Many cities have recently started to pass their own employee scheduling laws. Called “fair workweek” or “secure” or “predictable” scheduling rules, they cover several topics, but share the same goal: to provide low-wage employees with more predictable schedules and pay. Read on to find out where this is happening, who the rules apply to, and what employers should do.  

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Fair Scheduling Trend Gains Momentum with Wins in New York City and Oregon

Thu Jul 20, 2017

Scheduling can be one of the most frustrating parts of any manager’s job. As if employee availability, shift trades, last-minute emergencies, illnesses, weather, break and minor work rules, split shifts and reporting time pay weren’t enough factors to consider, many cities have recently started to pass their own employee scheduling laws. Called “fair workweek” or “secure” or “predictable” scheduling rules, they cover several topics, but share the same goal: to provide low-wage employees with more predictable schedules and pay. New York City is the most recent city to enact these rules, but it won’t be the last.

Where’s this happening?

Six U.S. cities have passed scheduling laws as of July 1, 2017: Emeryville, San Francisco, and San Jose, California; New York City, New York; and Seattle and SeaTac, Washington. A proposal was introduced in Chicago, Illinois in late June, and a bill passed the Oregon Senate last week. Pending Governor Kate Brown’s signature, Oregon will be the first U.S. state to pass a statewide scheduling law (sources say she is expected to sign).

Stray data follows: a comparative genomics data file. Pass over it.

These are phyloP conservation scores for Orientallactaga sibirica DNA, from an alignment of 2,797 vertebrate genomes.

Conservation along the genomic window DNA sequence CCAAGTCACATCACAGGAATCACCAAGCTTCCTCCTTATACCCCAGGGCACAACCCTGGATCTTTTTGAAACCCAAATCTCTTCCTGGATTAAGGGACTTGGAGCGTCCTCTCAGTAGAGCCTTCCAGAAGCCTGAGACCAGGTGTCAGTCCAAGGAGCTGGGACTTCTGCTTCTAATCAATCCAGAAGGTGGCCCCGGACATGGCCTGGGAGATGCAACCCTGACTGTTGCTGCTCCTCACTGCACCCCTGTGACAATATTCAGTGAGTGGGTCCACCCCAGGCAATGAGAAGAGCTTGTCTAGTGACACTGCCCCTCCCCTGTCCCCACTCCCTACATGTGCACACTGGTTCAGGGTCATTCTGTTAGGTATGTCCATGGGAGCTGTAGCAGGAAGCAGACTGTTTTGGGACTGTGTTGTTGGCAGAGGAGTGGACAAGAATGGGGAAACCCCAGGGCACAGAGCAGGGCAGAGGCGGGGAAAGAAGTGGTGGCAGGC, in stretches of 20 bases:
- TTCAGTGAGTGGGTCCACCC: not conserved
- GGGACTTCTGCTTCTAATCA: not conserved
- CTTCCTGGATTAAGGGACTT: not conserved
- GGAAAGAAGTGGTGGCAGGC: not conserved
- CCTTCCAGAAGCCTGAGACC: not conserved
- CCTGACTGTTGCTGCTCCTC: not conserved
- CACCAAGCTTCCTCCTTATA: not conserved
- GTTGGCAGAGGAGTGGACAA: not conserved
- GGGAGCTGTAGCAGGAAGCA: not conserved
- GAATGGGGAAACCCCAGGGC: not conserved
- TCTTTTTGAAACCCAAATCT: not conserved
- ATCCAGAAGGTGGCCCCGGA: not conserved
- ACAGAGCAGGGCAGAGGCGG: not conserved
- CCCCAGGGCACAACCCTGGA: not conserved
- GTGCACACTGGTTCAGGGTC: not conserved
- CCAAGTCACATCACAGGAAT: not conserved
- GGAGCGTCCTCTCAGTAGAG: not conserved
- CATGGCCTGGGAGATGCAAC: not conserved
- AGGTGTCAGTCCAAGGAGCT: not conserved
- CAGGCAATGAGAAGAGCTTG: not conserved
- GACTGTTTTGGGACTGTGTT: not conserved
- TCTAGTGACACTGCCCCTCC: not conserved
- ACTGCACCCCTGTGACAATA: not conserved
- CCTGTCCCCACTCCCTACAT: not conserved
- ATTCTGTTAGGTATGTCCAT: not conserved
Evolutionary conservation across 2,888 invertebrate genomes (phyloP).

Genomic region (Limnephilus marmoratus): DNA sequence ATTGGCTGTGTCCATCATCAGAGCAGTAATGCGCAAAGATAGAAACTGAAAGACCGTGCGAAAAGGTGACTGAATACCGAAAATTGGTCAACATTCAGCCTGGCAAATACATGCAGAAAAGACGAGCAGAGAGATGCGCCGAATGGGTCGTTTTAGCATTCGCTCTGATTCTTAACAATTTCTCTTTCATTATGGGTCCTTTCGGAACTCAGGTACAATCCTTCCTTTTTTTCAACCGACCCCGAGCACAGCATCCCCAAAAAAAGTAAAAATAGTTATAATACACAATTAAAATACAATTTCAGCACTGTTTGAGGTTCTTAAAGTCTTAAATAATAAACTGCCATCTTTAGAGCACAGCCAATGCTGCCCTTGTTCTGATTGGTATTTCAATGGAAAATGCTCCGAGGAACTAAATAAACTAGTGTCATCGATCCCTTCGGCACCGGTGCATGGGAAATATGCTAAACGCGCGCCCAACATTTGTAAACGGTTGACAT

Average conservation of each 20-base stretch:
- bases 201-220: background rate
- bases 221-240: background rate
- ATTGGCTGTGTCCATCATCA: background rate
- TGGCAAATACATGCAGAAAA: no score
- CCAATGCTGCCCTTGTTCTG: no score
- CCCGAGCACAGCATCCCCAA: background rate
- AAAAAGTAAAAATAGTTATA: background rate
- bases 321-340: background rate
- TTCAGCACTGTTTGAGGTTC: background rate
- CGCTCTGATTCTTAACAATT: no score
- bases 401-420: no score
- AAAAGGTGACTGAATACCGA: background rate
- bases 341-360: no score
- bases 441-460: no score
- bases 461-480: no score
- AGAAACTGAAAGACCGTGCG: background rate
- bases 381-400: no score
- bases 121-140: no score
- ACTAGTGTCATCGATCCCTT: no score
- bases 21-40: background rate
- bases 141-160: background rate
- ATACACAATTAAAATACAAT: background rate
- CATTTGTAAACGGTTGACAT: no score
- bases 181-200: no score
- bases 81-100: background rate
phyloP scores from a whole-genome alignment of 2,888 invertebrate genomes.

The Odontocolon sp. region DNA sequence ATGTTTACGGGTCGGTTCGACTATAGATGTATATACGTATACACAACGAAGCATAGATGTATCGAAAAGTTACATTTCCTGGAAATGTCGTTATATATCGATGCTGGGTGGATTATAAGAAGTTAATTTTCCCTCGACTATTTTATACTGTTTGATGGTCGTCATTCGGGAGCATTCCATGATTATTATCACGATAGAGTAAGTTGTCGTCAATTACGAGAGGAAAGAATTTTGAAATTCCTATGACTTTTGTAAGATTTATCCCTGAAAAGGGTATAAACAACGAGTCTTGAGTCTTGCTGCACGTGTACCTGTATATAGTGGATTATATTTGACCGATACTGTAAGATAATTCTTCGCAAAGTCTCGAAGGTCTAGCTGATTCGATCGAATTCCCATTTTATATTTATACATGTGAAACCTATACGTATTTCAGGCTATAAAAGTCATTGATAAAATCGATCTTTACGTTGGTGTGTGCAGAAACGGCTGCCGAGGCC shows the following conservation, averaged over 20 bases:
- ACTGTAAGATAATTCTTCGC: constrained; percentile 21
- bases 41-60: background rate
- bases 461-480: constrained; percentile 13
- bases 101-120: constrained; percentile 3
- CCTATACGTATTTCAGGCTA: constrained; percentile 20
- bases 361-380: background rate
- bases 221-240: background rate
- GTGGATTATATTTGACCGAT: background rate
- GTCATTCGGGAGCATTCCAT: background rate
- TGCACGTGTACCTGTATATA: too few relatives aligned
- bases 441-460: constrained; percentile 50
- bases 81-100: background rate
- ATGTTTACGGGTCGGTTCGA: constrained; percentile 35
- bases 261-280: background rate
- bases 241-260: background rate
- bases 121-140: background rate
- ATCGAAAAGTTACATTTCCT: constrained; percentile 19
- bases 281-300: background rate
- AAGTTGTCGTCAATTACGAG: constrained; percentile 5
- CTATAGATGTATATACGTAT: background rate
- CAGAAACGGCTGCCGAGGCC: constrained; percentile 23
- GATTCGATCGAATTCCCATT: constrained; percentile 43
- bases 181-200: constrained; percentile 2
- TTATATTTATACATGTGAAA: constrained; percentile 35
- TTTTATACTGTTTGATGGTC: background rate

Activity on the coasts is often an early indicator of a future trend, as are dead and withdrawn proposals. Congress, 14 states, the District of Columbia, and at least five cities have introduced some form of scheduling legislation since 2015. We believe this number will continue to grow, similar to the proliferation of proposals to increase state and local minimum wages.

Who do the rules apply to?

Which employees are covered by these laws is often a complex question having a lot to do with your business operations. However, the rules share some common elements:

  • They require employees to work within city boundaries for a certain amount of time.
  • They cover hourly, non-exempt employees who are either part-time or work in certain industries (usually retail, foodservice, and hospitality).
  • They have a business size requirement, typically measured by employee headcount, and have rules about how to count employees working for franchises and chains.

What are the requirements?

While each city’s requirement is different, we’ve found quite a few similarities. We expect variations will continue to be common as cities act as laboratories for different approaches.

Table of rules by city

What should I do?

You can take a few easy steps to reduce the impact the rules will have on your business. Here are our pro-tips:

Pro-tip #1: Continue to follow these changes at the state and local levels. Use our chart as a starting point for your research and build a table of all applicable requirements so you can compare and contrast them.

Pro-tip #2: Consider two factors in determining coverage: first, if your business is covered, and then if your employees are covered.

Pro-tip #3: Review your scheduling policies to identify gaps and accommodate changes. Costly premium pay requirements can be avoided with policy changes and careful planning.